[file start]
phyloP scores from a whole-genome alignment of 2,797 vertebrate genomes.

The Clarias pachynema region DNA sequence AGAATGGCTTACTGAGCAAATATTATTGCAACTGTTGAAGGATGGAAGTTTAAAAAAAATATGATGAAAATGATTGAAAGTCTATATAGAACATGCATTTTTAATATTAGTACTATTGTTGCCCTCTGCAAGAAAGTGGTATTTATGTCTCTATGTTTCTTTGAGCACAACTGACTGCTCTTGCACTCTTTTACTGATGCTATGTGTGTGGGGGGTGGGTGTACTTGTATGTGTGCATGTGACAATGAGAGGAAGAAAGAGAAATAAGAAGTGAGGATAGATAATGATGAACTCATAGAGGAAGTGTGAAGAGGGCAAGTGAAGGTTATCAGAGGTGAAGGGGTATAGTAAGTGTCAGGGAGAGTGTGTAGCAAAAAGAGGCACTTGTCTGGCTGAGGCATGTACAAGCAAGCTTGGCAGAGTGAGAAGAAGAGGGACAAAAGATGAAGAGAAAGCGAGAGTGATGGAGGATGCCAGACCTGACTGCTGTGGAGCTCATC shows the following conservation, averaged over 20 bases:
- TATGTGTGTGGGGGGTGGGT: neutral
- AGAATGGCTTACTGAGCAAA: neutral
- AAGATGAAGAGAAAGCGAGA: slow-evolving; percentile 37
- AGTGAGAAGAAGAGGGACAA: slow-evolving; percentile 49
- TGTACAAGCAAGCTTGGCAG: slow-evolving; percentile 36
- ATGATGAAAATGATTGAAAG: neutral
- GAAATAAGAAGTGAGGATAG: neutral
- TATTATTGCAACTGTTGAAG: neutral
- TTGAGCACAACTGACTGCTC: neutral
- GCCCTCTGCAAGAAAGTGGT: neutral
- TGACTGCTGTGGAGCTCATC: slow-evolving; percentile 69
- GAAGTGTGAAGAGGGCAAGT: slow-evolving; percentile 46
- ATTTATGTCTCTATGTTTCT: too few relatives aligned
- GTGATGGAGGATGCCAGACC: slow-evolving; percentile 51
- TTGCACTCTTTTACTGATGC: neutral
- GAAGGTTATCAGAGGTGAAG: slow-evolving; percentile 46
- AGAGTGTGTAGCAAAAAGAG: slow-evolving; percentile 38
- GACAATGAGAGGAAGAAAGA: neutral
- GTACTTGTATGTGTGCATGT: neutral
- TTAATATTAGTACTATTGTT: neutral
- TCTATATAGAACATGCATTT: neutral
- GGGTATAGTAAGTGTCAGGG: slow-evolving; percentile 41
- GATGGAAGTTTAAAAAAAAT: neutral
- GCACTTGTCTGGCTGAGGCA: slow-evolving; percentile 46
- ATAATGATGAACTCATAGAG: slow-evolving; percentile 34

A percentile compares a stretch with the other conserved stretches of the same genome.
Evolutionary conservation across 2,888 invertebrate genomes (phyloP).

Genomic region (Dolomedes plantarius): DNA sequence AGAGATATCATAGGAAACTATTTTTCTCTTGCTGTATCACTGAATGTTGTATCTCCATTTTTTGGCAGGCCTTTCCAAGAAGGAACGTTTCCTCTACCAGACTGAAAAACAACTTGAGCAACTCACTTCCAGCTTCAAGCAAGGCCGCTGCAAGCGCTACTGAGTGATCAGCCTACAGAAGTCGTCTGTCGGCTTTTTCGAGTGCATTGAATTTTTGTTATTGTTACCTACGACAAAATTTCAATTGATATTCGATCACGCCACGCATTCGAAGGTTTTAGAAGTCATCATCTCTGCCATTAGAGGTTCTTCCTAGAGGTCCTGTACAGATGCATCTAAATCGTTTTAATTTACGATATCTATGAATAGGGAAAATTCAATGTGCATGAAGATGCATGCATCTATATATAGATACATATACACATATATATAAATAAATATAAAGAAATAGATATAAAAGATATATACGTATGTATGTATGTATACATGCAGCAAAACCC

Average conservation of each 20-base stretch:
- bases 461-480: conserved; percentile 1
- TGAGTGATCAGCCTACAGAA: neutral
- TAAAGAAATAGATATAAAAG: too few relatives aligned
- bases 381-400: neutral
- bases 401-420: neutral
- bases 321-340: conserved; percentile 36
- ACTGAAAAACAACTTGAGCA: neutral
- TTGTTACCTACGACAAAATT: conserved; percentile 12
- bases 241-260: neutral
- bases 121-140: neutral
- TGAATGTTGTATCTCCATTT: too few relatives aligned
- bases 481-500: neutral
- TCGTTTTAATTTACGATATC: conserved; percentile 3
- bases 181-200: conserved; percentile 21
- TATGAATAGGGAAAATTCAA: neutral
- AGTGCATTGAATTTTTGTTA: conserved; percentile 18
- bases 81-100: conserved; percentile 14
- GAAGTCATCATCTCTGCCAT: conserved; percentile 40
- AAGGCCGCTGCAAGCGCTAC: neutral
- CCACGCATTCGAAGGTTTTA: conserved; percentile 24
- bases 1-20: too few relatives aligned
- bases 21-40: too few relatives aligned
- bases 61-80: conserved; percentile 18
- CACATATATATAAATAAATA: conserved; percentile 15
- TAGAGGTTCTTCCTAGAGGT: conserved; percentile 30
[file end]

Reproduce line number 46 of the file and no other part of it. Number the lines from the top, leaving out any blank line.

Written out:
- TATGAATAGGGAAAATTCAA: neutral